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From: John Max Skaller (skaller_at_[hidden])
Date: 2001-08-21 15:46:16

Douglas Gregor wrote:

> > If we're going to enshrine variants in C++,
> > they should be done properly: by an extension
> > to the core language.
> [snip 'adding features to core' discussion]
> I might as well feed the flames a bit... I'm not sure I agree that there is
> any reason to add variants into the core C++ language.

        I'm not either. To be clear, I'm completely sure that
a decent language requires the at least one representation
of the fundamental and dual algebraic data types corresponding
to products and sums: structs and discriminated unions.
Some languages provide two products (tuples and records,
using ordering and naming).

        However, it isn't clear if it is worth 'fixing' C++.

> With a little bit of
> work I was able to come up with syntax similar to the above.
> variant<int, double, std::string, etc> v;
> variant_switch(v)
> .on<std::string>(print_string())
> .on<int>(print_int())
> .on_default(print_unknown());
> These variants are efficient and typesafe. Am I missing some key feature that
> would require language support?

        I'm not sure. What does 'print_string()' print?
Is this a method call on the object of the type given in the
.on<T> pattern? How is this parsed by existing C++ compilers?

        Next: variants must be tagged.
They discriminate on the tag, NOT on the data type. There can be two
variants of the same type, and there might be no type.

        An example of the first case (in ML syntax):

        type money = Debit of decimal | Credit of decimal

The data type in both cases is decimal, but debits and credits are
different (and treated differently by the accounting system).

        An example of the second case: the C enum is precisely
a discriminated union of variants with no data:

        enum trankind {Debit, Credit}

is written in ML as

        type trankind = Debit | Credit

Now, to be fair, you can provide the discrimination using your
system using a wrapper type. For example:

        template<class Tag, class X>
        struct tagged { X x; };

        struct Credit {};
        struct Debit {};

which would even work (with a specialisation) for X==void.
[Using a type this way is a well known template meta
programming hack: does it have a name??]

However, ML variants may also be recursive:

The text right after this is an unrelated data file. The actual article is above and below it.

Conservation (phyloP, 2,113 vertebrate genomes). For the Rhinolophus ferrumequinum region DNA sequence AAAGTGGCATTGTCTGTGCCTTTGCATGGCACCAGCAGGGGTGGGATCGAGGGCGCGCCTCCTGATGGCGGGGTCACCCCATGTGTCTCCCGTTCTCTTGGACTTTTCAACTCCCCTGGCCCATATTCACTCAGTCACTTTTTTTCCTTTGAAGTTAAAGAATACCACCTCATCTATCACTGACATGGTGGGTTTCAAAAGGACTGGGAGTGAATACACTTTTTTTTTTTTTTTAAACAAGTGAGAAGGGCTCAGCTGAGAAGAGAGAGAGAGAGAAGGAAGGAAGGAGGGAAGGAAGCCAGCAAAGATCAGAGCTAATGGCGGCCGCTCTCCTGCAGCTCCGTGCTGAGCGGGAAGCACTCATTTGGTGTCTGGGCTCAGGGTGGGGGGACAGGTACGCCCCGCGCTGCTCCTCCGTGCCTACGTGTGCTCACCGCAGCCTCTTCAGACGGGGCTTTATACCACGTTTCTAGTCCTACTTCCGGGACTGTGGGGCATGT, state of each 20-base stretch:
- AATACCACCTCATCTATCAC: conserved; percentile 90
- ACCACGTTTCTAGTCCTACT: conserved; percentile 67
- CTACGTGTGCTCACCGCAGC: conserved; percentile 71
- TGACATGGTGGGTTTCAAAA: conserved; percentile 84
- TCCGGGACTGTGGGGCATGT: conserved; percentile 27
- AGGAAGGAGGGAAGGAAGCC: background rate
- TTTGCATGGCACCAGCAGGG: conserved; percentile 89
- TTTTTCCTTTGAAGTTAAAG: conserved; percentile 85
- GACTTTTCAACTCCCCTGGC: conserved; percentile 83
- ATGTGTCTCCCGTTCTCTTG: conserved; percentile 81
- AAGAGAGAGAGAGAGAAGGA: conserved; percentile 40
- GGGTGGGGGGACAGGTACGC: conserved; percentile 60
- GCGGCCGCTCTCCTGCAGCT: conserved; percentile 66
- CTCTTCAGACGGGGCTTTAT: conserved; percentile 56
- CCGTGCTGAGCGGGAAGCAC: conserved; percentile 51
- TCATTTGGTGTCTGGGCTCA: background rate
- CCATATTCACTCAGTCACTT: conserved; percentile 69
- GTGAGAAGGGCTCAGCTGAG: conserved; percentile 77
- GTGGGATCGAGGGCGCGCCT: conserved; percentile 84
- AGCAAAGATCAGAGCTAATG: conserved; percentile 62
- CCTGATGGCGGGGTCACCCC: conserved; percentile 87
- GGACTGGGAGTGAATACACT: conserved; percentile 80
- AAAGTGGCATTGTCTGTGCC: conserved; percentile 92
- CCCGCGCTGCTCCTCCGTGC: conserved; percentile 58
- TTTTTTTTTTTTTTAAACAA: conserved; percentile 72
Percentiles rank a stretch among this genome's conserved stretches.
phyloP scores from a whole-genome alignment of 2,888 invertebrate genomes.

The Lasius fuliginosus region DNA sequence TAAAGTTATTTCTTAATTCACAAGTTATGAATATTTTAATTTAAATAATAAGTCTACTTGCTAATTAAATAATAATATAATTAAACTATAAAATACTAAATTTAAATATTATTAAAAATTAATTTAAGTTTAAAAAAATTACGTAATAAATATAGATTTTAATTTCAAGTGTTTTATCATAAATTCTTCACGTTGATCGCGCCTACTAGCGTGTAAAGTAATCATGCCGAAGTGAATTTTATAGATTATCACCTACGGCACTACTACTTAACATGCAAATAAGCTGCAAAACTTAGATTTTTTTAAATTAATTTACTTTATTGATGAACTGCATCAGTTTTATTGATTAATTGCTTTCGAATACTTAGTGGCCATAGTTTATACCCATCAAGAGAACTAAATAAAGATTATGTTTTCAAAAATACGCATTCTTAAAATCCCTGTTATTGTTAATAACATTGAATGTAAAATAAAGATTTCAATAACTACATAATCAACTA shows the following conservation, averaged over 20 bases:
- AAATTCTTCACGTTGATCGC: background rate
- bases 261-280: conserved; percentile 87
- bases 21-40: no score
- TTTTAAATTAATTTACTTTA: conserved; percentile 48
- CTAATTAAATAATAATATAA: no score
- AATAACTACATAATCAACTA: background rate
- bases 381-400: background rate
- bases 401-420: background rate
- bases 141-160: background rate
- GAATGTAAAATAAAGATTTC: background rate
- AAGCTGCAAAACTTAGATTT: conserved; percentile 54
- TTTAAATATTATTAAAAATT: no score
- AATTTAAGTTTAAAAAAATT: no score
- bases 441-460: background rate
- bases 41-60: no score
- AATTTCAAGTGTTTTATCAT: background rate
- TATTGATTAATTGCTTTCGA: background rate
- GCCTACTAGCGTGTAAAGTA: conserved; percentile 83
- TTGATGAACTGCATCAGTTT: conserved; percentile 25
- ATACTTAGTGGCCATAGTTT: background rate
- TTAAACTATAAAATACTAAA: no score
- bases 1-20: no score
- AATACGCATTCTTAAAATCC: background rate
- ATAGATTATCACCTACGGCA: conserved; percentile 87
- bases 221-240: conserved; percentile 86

type list = Cons of int * list | Empty

In C++, you'd have to use a pointer:

        struct node {
                int x;
                tagged<Cons,node> *next;

        tagged<Cons, node>
        tagged<Empty> // dflts to void, and specialisation

so that works too.

So using the tagging hack, it is possible to convert the
'in principle wrong' type discrimination into
'in principle correct' tagged discrimination.

If you're using method calls, then, yes, the result
would be typesafe (although I don't quite understand
how this would work using existing C++ syntax).

        1. It lacks compile time completion assurance.
        2. It would break the open/closed principle:

you'd have to program a method for each match,
in ML you can use a 'free function'. That's a very
serious objection, since encapsulation is not
desirable here.

In fact, object orientation was _invented_ precisely
to get around the incorrect use of variants for
abstraction. But that doesn't mean ALL uses of
variants are ill founded, it simply means that both
mechanisms are needed. Most OO languages threw out
all the good things in structured programming:
variants and nesting, and the result is just as bad,
if not worse, than the original paradigm -- as
the reemergence of Functional programming is showing.

Note: perhaps I misunderstood your intent.

>(Note: the max number of allowed types in a
> variant will be dependent on a macro as soon as the PREPROCESSOR library is
> available, so that doesn't count).

        Accepted: this is a different issue.

John (Max) Skaller, mailto:skaller_at_[hidden] 
10/1 Toxteth Rd Glebe NSW 2037 Australia voice: 61-2-9660-0850
New generation programming language Felix
Literate Programming tool Interscript

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